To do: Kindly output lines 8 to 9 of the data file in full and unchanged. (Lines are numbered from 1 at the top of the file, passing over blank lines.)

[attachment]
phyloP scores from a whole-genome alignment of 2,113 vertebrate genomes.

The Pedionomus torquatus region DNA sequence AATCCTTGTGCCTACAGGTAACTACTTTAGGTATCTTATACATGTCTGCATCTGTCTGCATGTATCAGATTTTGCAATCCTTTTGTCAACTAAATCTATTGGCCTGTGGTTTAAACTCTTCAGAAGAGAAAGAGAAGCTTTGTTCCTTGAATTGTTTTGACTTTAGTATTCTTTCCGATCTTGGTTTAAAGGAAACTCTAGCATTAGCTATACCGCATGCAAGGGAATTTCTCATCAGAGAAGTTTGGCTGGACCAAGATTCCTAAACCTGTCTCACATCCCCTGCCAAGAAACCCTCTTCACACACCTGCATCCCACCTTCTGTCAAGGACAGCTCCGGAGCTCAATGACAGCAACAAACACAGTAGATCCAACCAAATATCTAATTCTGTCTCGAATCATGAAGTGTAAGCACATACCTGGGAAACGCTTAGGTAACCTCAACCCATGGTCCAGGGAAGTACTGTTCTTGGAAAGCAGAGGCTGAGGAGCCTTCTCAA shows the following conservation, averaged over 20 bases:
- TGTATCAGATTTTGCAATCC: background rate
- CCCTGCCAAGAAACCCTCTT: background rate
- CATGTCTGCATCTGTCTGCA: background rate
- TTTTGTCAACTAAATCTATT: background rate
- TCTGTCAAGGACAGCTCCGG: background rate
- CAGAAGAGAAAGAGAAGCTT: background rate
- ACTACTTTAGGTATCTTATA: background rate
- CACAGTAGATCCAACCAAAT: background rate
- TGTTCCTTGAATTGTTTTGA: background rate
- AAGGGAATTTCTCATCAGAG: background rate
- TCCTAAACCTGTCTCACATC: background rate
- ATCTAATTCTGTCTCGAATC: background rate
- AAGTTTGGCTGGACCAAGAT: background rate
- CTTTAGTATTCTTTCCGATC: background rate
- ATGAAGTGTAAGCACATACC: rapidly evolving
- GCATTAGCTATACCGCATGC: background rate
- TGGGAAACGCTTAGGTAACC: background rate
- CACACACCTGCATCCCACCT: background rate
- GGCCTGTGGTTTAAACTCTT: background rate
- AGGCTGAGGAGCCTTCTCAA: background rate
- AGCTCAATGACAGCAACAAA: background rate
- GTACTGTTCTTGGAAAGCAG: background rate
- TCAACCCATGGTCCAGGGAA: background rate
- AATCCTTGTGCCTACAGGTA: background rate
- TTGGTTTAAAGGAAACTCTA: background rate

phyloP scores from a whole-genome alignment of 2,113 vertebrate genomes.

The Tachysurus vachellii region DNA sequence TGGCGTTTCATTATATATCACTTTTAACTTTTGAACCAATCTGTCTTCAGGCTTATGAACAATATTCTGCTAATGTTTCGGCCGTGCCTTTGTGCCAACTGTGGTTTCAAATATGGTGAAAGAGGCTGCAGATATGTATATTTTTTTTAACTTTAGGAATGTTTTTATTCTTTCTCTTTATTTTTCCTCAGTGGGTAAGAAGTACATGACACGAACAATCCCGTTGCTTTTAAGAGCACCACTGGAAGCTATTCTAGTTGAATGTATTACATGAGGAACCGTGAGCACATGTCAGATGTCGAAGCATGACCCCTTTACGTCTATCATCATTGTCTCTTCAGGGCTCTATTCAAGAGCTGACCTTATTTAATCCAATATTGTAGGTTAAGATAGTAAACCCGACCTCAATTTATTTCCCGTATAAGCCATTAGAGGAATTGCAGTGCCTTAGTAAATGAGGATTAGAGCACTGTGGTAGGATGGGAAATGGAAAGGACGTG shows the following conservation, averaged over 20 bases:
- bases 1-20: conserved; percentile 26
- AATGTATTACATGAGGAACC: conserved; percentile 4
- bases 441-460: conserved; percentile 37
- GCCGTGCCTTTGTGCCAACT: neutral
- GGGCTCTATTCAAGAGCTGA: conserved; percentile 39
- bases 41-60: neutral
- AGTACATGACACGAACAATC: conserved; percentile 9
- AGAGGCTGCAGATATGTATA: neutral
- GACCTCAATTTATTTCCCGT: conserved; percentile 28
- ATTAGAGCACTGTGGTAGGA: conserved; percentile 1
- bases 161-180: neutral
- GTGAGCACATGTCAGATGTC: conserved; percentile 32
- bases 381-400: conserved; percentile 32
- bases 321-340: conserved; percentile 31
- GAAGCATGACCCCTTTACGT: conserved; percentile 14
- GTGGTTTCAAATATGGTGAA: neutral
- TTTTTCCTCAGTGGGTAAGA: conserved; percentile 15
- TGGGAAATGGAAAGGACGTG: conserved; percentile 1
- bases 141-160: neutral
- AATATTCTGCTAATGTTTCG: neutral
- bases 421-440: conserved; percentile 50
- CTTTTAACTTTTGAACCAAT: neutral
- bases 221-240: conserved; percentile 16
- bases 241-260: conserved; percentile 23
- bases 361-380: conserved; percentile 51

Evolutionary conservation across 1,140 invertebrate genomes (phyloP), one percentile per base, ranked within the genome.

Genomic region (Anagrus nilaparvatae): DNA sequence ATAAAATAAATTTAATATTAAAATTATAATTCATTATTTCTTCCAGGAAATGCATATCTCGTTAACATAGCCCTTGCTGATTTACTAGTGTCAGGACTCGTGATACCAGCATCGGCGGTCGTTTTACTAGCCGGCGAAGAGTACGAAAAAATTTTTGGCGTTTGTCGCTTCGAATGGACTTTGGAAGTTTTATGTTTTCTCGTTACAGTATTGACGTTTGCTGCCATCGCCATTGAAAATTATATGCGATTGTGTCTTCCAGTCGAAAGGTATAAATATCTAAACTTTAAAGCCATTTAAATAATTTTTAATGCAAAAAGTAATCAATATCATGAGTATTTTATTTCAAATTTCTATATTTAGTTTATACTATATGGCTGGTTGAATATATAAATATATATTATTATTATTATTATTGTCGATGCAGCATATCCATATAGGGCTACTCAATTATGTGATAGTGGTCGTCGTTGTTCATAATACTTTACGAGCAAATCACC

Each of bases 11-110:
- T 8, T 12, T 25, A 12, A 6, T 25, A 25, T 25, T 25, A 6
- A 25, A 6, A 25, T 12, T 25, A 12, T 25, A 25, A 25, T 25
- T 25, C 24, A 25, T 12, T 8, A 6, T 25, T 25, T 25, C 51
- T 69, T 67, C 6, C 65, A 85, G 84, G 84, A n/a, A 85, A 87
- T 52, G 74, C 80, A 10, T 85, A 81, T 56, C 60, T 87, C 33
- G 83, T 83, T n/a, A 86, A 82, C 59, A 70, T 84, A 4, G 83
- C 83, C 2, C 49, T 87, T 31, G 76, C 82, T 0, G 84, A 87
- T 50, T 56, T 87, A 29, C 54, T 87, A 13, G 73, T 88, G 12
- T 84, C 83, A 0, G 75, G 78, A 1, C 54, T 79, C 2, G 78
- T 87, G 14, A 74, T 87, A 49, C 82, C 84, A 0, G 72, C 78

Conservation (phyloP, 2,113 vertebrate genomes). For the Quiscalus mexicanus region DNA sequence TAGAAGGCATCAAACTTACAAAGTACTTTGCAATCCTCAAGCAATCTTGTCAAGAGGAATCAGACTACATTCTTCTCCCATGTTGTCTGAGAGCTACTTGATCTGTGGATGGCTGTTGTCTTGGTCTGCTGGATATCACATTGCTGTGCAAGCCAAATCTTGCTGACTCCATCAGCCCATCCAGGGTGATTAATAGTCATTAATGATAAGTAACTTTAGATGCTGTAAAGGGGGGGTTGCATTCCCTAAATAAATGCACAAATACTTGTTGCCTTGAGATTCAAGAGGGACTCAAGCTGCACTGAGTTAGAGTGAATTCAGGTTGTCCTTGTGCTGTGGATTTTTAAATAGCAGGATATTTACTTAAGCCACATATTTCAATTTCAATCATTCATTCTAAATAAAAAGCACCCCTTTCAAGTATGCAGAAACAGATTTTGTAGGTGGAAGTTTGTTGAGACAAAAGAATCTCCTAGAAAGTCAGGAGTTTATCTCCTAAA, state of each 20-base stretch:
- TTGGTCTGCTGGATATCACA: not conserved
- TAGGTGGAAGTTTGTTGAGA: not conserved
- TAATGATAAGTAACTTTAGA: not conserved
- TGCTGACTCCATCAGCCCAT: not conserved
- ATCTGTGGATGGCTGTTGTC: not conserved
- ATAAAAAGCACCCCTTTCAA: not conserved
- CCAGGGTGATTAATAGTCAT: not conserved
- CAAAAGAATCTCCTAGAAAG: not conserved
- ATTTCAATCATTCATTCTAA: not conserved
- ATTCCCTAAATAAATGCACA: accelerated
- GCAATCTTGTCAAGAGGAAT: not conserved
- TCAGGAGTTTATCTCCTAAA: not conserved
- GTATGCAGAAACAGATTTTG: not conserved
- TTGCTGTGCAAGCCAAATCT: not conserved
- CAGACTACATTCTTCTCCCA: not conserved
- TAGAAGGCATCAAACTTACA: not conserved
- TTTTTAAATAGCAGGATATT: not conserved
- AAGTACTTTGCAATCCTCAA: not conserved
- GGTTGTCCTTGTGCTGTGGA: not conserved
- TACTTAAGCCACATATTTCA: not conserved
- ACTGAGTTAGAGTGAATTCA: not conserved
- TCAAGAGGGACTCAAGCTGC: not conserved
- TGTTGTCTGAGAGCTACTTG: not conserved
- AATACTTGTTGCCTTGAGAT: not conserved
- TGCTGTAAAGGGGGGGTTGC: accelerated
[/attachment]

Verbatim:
- CAGAAGAGAAAGAGAAGCTT: background rate
- ACTACTTTAGGTATCTTATA: background rate